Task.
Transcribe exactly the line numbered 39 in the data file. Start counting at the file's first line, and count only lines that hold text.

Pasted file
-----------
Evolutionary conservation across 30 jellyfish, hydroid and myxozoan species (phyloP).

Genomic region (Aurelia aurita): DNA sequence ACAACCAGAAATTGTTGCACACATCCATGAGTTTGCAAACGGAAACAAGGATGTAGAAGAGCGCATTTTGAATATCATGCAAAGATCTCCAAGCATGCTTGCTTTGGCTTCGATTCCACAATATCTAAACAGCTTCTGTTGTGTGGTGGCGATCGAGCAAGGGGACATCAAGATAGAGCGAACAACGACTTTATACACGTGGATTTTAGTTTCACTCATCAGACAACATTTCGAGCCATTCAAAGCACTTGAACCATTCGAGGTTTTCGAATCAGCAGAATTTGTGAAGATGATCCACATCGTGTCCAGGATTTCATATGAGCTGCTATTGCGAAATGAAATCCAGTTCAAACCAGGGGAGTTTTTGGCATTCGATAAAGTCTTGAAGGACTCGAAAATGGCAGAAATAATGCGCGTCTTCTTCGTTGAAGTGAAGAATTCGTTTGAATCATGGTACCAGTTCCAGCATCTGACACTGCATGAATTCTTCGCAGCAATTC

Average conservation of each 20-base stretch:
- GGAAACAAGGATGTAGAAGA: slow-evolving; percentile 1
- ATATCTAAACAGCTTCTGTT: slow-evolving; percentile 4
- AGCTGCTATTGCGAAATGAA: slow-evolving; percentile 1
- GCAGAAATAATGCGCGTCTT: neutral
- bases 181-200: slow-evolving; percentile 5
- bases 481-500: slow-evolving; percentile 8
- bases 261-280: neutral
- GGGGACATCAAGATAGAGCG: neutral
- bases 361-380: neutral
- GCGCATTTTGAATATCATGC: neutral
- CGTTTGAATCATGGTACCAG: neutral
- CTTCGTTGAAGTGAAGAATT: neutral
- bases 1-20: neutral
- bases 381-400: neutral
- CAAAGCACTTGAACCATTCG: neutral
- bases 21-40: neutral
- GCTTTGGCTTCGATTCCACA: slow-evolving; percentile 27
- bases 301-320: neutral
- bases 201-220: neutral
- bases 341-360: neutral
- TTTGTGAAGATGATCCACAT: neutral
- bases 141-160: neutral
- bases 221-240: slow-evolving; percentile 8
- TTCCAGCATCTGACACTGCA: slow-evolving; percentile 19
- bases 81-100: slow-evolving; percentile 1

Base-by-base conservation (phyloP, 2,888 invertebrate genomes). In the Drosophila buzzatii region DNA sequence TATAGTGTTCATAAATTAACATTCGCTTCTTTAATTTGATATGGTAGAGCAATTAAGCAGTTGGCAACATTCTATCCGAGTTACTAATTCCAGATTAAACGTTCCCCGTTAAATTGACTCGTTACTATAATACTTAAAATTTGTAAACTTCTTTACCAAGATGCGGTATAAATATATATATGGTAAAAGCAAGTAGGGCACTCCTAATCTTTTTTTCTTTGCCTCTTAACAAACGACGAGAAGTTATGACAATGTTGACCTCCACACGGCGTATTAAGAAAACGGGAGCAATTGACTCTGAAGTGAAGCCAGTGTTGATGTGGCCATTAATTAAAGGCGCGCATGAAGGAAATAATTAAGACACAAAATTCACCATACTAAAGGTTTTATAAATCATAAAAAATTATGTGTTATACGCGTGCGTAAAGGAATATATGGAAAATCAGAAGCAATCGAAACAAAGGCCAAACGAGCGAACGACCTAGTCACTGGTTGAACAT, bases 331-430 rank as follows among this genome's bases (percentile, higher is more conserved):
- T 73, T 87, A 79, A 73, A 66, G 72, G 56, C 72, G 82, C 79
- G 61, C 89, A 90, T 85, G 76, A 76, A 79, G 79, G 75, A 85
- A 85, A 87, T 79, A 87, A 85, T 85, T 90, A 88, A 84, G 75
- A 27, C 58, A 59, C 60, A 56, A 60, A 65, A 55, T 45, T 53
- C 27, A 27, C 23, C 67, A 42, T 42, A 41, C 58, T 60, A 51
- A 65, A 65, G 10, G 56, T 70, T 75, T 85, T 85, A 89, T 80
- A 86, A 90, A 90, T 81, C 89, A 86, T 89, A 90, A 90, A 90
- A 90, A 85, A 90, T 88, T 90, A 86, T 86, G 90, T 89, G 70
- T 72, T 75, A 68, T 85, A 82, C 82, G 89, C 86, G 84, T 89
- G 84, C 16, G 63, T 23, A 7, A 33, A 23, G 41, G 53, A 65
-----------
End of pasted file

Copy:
- G 84, C 16, G 63, T 23, A 7, A 33, A 23, G 41, G 53, A 65